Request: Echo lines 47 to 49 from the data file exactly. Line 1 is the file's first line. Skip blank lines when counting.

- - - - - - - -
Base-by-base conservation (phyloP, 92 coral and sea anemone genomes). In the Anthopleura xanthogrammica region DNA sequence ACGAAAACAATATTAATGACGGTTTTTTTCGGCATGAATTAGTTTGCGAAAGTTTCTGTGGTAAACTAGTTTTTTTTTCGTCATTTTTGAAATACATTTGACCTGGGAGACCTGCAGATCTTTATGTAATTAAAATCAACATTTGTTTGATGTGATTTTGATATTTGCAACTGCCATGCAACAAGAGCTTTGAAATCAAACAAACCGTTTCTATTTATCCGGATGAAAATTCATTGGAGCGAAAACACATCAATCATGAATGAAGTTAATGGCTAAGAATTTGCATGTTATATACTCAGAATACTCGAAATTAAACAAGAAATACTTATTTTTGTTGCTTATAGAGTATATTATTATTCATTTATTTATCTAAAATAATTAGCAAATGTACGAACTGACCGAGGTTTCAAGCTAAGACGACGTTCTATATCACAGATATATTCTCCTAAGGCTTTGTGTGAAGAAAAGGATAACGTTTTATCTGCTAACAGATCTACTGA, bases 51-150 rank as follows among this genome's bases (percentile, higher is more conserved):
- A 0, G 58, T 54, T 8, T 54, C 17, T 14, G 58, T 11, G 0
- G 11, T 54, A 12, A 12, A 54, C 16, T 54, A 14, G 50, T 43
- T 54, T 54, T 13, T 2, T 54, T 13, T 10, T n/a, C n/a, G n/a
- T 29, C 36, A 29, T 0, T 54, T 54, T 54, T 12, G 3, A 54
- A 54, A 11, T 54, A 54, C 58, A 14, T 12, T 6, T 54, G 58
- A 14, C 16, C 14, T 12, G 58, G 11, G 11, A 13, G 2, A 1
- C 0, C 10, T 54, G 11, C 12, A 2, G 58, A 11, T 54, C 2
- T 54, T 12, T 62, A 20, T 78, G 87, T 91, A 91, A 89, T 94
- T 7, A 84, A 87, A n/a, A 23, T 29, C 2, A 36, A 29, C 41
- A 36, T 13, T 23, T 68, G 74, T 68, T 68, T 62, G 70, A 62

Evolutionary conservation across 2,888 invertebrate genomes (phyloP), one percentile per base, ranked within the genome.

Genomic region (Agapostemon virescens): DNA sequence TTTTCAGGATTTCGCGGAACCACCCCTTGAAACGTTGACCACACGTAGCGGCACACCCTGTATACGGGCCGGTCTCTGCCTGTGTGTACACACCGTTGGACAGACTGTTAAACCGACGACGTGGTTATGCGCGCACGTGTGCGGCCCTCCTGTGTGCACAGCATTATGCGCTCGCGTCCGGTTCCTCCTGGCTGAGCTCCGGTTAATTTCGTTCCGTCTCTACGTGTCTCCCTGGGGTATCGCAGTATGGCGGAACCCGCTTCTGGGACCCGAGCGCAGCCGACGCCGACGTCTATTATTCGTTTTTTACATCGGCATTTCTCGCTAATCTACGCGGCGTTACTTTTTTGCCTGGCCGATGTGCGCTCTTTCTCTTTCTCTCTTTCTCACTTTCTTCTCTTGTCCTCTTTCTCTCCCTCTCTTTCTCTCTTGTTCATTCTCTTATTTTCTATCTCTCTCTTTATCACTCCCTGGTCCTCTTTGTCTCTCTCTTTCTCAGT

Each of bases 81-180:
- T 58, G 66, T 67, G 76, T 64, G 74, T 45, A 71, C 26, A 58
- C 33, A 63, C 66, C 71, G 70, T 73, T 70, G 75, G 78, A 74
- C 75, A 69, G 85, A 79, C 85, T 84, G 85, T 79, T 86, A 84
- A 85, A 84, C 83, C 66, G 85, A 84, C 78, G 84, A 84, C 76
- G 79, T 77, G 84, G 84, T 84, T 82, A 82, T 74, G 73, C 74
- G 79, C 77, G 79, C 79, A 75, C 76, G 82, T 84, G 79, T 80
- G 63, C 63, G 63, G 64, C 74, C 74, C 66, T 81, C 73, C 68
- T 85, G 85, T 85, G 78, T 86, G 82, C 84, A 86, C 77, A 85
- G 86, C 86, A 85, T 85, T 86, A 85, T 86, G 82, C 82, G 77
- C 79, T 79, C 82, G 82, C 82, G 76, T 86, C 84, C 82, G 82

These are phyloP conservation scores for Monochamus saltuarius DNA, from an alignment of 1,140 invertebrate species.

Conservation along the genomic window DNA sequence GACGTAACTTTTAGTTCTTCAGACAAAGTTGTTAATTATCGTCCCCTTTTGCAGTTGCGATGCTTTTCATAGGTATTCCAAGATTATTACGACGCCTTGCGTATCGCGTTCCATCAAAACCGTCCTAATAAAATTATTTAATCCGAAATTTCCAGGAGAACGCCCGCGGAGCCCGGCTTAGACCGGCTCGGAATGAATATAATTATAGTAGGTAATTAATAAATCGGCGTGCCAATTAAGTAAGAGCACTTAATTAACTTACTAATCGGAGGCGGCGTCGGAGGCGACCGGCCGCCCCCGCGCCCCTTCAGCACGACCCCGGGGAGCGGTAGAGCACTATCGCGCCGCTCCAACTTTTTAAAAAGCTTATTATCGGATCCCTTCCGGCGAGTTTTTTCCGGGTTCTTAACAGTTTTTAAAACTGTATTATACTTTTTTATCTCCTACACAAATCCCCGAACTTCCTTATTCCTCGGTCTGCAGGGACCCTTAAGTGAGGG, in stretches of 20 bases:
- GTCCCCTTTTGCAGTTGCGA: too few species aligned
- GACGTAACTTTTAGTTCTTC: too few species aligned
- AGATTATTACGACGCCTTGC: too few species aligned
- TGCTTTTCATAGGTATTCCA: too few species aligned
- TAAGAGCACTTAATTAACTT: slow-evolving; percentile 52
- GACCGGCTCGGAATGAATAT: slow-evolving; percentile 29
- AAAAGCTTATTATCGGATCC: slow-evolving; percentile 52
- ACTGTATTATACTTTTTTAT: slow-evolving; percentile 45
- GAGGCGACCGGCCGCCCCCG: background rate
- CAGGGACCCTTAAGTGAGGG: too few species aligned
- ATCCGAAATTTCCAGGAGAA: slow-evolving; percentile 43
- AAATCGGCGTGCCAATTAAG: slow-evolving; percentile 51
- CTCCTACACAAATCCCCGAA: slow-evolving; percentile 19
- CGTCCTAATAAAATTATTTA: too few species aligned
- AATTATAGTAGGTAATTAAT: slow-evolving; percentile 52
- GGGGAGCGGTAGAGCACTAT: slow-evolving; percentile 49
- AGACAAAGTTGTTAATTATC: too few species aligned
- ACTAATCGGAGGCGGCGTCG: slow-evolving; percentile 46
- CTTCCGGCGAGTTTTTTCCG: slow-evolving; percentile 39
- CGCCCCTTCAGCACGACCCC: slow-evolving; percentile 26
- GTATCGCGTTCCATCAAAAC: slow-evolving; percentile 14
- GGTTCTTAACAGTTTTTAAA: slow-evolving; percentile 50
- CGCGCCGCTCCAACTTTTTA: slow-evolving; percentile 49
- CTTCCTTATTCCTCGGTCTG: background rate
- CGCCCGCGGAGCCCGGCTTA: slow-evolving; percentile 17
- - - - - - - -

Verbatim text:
- GTATCGCGTTCCATCAAAAC: slow-evolving; percentile 14
- GGTTCTTAACAGTTTTTAAA: slow-evolving; percentile 50
- CGCGCCGCTCCAACTTTTTA: slow-evolving; percentile 49